We can never weary of repeating this fundamental truth, not in a general or abstract way, but by concretely and daily unmasking this democratic hypocrisy which the Theses speak of. In the case of Mexico this means, precisely, unmasking the lie that an advanced, and therefore imperialist, capitalist country like the USA could be the ‘good neighbor’ of a backward country like Mexico. We must destroy the myth that the treaty which, at the present time, is being forged between the North American exploiters and the only good neigh­bors that they have in Mexico, the servile Mexi­can exploiters, means a treaty between the North American and Mexican peoples, as the exploiters of both countries would have us believe. We must insist that, on the contrary, our only good neighbors are the proletarians and all the oppressed of the US and the whole world, and with whom truly common interests unite us against all the exploiters and their respective fatherlands.

The counter-revolutionary patriotism of the Stalinists and the Trotskyists

All this is recognized ‘theoretically’ by the so-called communists of the Stalinist and Trotskyist varieties, but practically they act in contra­diction to it. The Stalinists of Mexico and the US, today stand in the front line of those who praise the ‘new policy’ of North American imperialism. The Trotskyists do not do this overtly, but follow the indirect method of exclu­sively attacking the ‘bad neighbors’ of the Mexican bourgeoisie: English, German or Japanese imperialism ...

But their struggle against fundamental positions of the Communist International of Lenin’s time goes beyond this. With a trickery characteristic of renegades, the Stalinists and Trotskyists ‘forget’ that part of the Theses quoted which speaks of the “clear separation of the interests of oppressed classes, the workers, the exploited, from the general concept of the so-called ‘national interest’ which really means the inte­rests of the ruling class” and fix exclusively on the other part, which speaks of “the equally clear division of the oppressed, dependent nations ...from the oppressing, exploited, privileged nations”.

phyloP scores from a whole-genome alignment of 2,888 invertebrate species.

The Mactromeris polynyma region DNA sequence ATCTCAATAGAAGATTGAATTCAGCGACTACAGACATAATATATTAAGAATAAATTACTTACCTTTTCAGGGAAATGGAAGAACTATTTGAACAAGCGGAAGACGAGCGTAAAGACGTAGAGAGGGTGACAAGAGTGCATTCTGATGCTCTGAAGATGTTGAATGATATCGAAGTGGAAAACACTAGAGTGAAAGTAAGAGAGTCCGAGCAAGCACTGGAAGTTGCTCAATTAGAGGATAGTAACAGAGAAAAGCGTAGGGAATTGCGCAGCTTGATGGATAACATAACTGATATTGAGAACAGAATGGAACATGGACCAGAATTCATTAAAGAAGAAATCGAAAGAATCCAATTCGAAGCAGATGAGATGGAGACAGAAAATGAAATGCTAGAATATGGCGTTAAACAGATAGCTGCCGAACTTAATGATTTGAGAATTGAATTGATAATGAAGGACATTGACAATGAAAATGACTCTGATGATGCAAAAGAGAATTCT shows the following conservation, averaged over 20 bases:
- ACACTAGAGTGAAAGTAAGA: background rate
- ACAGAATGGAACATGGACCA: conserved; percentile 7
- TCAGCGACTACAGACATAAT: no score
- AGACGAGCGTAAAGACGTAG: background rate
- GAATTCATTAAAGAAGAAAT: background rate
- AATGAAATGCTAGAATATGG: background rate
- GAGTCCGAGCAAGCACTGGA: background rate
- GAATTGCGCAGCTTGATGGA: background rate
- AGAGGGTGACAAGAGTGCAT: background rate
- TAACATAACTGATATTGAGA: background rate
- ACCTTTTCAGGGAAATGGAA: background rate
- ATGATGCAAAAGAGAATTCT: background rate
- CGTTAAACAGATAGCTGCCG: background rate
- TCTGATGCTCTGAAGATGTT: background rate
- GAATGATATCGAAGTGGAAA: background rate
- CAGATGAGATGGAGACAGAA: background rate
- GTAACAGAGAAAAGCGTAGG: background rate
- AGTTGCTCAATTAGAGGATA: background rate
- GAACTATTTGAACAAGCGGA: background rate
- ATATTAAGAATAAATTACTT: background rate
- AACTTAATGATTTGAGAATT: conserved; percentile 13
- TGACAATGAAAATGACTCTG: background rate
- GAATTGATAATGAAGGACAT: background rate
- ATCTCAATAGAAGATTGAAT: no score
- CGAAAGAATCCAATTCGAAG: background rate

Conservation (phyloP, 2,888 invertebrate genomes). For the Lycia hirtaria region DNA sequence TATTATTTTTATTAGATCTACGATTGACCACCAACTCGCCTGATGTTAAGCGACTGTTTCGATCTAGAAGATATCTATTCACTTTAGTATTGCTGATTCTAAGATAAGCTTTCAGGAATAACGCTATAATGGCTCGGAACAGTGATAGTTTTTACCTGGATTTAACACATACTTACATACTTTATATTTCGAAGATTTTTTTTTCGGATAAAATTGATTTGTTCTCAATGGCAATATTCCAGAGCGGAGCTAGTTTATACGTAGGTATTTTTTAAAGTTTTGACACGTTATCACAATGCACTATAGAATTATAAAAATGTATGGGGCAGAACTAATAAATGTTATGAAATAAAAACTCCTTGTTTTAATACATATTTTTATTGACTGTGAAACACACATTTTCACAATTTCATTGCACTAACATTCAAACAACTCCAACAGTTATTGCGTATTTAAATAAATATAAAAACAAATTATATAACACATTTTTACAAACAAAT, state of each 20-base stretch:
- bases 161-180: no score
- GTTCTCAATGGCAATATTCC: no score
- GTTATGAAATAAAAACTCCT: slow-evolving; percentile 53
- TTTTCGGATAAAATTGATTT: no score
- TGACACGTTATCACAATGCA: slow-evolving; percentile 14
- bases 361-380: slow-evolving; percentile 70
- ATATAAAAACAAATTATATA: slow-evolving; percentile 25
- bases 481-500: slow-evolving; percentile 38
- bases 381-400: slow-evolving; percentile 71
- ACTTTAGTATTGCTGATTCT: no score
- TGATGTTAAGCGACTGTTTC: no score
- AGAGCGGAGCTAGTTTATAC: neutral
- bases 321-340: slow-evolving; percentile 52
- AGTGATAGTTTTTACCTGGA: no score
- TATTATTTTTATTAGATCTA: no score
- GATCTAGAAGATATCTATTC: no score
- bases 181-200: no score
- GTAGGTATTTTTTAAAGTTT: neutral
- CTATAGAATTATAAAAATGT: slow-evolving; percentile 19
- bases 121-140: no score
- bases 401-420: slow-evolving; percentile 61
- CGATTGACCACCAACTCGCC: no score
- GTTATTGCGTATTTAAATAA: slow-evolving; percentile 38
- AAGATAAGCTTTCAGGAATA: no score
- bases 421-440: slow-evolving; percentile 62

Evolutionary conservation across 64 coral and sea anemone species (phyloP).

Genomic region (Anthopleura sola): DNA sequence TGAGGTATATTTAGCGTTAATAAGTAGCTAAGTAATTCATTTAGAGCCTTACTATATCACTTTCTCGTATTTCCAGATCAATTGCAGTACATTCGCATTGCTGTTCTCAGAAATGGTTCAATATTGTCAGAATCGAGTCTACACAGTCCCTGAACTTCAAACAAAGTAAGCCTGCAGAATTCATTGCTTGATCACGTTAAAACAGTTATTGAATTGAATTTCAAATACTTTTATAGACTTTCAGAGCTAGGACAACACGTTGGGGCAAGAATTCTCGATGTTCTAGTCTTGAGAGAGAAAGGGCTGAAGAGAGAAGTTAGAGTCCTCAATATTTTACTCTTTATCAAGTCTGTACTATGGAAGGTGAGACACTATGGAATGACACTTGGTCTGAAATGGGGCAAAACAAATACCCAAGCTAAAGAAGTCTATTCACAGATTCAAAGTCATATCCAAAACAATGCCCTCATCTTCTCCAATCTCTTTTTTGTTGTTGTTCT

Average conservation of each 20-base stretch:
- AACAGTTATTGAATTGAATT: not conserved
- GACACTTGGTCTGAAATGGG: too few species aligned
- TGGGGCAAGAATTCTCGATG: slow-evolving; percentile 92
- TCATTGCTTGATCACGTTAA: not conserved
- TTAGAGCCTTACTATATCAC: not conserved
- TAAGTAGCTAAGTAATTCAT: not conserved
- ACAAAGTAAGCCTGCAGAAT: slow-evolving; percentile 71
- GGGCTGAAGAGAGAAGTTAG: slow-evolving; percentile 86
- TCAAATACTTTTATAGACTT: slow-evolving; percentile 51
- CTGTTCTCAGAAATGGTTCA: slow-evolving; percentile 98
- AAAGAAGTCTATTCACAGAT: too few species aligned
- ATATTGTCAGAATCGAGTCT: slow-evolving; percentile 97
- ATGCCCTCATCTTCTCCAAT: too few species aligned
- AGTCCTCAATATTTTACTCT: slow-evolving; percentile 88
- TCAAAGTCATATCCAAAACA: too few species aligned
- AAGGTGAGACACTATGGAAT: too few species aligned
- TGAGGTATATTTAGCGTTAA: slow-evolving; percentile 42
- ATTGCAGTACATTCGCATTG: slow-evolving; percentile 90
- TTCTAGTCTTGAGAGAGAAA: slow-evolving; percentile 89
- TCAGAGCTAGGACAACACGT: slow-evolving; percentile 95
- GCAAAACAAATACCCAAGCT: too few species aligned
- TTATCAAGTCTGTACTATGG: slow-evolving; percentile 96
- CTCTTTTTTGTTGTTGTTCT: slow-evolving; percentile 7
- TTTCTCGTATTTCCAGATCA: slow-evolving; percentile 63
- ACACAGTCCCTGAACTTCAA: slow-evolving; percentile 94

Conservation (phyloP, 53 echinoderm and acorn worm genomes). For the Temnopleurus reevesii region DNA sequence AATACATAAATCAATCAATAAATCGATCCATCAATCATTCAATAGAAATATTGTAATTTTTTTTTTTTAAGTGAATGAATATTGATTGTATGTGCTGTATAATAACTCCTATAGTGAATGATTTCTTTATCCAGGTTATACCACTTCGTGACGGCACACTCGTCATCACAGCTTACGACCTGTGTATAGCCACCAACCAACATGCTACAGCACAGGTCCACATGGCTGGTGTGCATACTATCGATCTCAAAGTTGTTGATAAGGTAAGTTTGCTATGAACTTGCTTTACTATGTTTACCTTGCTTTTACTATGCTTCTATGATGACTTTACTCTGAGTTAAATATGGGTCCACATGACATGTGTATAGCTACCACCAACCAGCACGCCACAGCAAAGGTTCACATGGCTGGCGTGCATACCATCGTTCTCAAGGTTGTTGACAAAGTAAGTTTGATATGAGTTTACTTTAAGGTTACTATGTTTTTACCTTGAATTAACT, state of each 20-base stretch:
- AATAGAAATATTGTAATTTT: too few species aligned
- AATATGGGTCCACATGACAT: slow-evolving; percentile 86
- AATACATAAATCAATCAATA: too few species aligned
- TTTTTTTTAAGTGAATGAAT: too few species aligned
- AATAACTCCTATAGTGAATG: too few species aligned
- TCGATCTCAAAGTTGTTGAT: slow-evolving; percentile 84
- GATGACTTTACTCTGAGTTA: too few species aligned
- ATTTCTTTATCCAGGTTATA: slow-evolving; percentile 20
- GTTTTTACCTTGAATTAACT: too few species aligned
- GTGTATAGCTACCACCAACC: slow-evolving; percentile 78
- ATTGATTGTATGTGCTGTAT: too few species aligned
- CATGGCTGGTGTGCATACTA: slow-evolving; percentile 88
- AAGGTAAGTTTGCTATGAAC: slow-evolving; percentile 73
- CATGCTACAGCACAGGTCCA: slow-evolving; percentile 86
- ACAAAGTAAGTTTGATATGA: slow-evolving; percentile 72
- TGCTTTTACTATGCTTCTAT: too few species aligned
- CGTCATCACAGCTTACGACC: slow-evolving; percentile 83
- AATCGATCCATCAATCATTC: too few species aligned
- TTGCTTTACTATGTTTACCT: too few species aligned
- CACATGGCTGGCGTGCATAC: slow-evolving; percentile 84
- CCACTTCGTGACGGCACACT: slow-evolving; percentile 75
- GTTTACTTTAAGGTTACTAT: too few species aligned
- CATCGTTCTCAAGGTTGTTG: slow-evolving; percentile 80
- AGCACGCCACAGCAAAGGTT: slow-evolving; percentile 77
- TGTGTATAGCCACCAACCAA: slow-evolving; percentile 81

Trotsky, for example, does this in his attacks on our position on the Chinese war (see the Internal Bulletin, no.1, of the Internationalist Communist League of Mexico). With this method he arrives at exactly the same positions as the Stalinists: instead of showing the Chinese proletarians that their class interests are irreconcilable with the so-called ‘national interest’ (in reality the interests of the Chinese exploiters), and that they must struggle as much against their ‘compat­riot’ enemies as against the invading enemy, through fraternization with the Japanese soldiers and revolutionary defeatism, instead of all this Trotsky tries to convince the exploited of China that their class interests coincide -- to a certain extent, of course -- ie on the decisive point of the defense of the so-called ‘fatherland’-- with the ‘national interests’ of their exploiters!

For Trotsky, the proletariat ‘in general’ has no fatherland. And so in ‘theory’ ('theoretically’) he remains faithful to Marxism. But in the con­crete case of the proletariat of China, of Mexico, of all the oppressed and dependent countries, ie in the cases of the overwhelming majority of the countries of the world he sees no application of this fundamental law of Marxism. “Chinese patr­iotism is legitimate and progressive” affirms that renegade! Clearly for him and his followers so also is Mexican, Guatemalan, Argentinian, Cuban patriotism, etc.

The workers have no fatherland. Not even in the oppressed countries!